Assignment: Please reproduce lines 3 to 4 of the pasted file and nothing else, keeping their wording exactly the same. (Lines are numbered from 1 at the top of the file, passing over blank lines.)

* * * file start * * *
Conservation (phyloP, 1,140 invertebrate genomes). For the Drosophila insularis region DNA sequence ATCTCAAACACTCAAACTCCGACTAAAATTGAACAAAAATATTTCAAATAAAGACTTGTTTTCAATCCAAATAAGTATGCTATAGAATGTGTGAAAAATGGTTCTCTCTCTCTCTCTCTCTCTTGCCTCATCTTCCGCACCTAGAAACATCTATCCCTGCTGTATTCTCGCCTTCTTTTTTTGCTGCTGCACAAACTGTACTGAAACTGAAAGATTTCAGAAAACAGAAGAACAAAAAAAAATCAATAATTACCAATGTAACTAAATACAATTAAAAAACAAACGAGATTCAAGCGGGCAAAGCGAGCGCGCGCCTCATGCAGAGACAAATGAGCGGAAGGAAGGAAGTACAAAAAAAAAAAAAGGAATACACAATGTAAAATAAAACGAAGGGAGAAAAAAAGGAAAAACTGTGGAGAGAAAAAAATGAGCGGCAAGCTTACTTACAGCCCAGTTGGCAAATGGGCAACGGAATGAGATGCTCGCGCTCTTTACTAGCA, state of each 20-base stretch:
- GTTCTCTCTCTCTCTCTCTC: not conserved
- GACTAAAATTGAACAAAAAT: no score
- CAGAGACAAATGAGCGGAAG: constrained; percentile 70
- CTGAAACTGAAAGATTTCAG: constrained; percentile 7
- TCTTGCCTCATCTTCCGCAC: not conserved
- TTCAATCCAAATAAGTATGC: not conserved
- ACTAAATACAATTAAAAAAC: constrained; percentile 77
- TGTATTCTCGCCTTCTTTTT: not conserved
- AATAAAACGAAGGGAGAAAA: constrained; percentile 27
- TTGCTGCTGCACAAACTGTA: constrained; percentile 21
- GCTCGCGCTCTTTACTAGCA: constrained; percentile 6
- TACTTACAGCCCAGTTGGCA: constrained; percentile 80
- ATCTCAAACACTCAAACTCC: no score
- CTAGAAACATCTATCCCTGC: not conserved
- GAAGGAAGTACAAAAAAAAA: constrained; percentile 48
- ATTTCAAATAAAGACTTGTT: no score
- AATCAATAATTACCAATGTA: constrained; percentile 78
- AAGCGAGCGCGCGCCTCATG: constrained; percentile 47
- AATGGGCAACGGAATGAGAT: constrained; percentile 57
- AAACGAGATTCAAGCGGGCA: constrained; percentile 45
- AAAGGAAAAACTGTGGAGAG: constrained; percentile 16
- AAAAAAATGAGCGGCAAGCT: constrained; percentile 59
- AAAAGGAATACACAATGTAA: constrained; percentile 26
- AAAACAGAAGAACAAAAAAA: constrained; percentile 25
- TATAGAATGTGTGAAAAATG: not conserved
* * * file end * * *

- GACTAAAATTGAACAAAAAT: no score
- CAGAGACAAATGAGCGGAAG: constrained; percentile 70